ANITA WALKER: It’s time to help working parents better afford quality child care

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As director of an early childhood education center, I see that working families with young children in our community are under pressure to make ends meet. In Aurora and across the state, the increasing cost of living is making it more and more difficult for families to manage their expenses, and one of the main financial struggles for these parents is affording the quality child care they need to stay at work. 

Child care for a 4-year-old in Colorado costs $11,229 annually – or $936 each month, according to Child Care Aware. Costs for infant care are even higher, with families across the state paying an annual average of average of $15,138 per child in a center. That makes Colorado the seventh most expensive state for infant care in the country.

At the same time, child care costs are rising, more than 64 percent of children under the age of six across the state have caregivers who work outside the home. This puts families in impossible situations in which parents must choose between their jobs and child care for their children. In fact, nearly one in nine Coloradans with young children said in a 2016 report from the Colorado Department of Public Health and Environment that they or a family member were forced to quit a job, not take a job or change their job because of child care difficulties.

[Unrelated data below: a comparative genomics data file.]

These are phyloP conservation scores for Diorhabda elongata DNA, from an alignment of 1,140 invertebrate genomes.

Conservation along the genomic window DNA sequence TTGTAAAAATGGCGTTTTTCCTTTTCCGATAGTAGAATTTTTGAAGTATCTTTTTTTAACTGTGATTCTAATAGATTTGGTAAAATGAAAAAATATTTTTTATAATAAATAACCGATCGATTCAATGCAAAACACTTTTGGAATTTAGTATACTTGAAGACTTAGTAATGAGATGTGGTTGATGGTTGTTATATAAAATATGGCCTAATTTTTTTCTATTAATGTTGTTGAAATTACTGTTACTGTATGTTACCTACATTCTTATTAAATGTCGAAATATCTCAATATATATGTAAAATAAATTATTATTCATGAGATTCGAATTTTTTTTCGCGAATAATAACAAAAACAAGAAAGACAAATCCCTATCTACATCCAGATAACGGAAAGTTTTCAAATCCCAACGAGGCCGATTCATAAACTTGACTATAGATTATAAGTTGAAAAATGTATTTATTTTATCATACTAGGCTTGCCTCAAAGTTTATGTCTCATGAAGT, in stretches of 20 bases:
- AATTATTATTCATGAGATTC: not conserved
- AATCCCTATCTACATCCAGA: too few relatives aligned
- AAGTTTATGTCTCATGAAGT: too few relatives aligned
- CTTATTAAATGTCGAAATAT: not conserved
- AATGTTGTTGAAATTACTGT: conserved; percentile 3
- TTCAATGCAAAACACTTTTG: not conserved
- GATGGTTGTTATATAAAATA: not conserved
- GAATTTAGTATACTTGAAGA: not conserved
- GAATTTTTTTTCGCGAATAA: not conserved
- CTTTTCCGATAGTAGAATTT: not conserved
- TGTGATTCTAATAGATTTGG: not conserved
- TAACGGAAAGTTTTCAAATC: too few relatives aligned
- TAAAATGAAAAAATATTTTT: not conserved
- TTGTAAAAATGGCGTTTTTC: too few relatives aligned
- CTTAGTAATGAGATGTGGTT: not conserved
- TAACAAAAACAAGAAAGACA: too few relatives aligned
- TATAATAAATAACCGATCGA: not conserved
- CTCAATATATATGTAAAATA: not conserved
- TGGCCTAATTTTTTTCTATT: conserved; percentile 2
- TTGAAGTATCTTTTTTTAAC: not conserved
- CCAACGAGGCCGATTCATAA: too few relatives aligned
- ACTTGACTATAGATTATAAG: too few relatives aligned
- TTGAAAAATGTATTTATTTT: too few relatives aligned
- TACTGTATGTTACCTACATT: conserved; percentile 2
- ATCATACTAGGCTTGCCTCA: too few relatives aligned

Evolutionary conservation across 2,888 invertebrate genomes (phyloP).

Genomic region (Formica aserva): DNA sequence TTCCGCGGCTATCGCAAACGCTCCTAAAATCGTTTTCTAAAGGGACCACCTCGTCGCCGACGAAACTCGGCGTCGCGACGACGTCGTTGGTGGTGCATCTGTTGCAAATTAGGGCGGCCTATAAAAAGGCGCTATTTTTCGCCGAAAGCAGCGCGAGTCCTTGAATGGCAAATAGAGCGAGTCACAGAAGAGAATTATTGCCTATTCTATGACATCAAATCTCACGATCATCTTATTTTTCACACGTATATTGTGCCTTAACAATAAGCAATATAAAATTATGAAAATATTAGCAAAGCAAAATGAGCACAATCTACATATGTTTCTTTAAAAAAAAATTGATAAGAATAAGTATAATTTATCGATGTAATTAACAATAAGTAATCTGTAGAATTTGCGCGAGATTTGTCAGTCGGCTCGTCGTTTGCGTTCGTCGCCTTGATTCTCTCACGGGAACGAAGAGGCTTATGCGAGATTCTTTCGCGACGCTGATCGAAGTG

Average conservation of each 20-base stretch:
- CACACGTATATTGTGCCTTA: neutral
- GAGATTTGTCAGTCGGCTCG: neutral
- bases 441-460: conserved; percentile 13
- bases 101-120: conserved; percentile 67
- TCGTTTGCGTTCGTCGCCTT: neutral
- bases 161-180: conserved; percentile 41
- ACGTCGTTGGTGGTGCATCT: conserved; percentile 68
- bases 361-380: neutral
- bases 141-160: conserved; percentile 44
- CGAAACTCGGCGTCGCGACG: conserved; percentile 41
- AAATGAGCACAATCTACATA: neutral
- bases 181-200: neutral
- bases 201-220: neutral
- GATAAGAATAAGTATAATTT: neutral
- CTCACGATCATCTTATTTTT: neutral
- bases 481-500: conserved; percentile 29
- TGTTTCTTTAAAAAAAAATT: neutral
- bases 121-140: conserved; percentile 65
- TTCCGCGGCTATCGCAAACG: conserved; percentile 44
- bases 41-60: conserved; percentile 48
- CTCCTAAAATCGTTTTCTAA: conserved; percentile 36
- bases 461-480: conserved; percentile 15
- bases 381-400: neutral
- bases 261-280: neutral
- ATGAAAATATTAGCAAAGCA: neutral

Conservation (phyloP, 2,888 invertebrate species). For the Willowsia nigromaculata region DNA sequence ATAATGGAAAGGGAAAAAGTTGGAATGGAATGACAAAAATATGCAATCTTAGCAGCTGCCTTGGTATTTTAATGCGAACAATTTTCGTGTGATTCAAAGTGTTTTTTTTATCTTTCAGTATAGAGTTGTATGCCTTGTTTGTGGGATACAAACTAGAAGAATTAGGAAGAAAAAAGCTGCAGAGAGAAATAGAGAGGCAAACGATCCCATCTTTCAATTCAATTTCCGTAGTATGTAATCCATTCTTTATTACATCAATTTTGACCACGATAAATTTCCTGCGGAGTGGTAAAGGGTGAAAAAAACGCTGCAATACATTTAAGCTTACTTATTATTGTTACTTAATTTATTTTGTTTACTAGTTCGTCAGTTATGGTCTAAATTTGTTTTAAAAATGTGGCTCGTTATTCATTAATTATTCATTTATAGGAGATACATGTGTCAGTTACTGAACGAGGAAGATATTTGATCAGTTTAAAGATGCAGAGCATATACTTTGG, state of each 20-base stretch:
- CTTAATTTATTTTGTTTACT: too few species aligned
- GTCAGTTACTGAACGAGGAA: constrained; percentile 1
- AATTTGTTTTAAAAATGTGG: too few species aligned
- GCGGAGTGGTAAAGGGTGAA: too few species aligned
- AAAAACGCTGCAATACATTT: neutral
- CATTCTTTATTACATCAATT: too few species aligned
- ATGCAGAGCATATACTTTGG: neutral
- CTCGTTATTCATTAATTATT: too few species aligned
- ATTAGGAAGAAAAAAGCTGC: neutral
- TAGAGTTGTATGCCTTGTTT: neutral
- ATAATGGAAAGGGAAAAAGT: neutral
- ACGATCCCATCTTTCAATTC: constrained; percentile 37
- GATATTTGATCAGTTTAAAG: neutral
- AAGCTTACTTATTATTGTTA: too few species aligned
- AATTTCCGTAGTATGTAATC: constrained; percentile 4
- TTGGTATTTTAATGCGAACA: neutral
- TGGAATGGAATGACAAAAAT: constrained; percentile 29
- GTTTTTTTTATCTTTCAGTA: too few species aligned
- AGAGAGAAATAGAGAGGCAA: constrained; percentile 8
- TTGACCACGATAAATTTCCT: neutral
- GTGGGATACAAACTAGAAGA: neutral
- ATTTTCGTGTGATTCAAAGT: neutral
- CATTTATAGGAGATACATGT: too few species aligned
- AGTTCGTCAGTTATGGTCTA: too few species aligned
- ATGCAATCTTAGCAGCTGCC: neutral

Our state needs programs that help parents keep their jobs while ensuring kids grow and develop to their fullest potential.

Fortunately, leaders at the Colorado State Legislature introduced a bill this year that would assist more low-income families, as well as middle-income families across the state, in affording quality child care. The bipartisan House Bill 18-1208 would expand the state’s current Child Care Expenses Income Tax Credit to include more working and middle-income families. 

As more parents work, child care becomes the most important environment for children’s early education at a critical time of development. Experiences during the first five years of a child’s life shape brain architecture and have a direct impact on that child’s social, emotional and learning skills, making early education the foundation of a child’s future.

Research shows kids who have access to a high-quality program often go on to earn higher incomes, are 20 percent more likely to graduate from high school and are 50 percent less likely to be arrested for a violent crime. In my professional life, I see the incredible positive impact that high-quality early learning experiences can have not just on a child, but on their family as well.

Quality early childhood programs are also a smart investment for our states’ economic future.  A December 2016 report from Nobel Prize-winning economist James Heckman shows the rate of return on investments in early childhood development for many children can be 13 percent per child, per year due to improved outcomes in education, health, sociability and economic productivity.

I applaud the House Appropriations Committee for passing the Child Care Expenses Income Tax Credit expansion with strong bipartisan support and urge the rest of the Colorado Legislature to pass HB18-1208 to support Colorado’s hard working families.

Anita Walker is an Early Childhood Education Coordinator at the Jamaica Child Development Center in Aurora and a volunteer with Save the Children Action Network.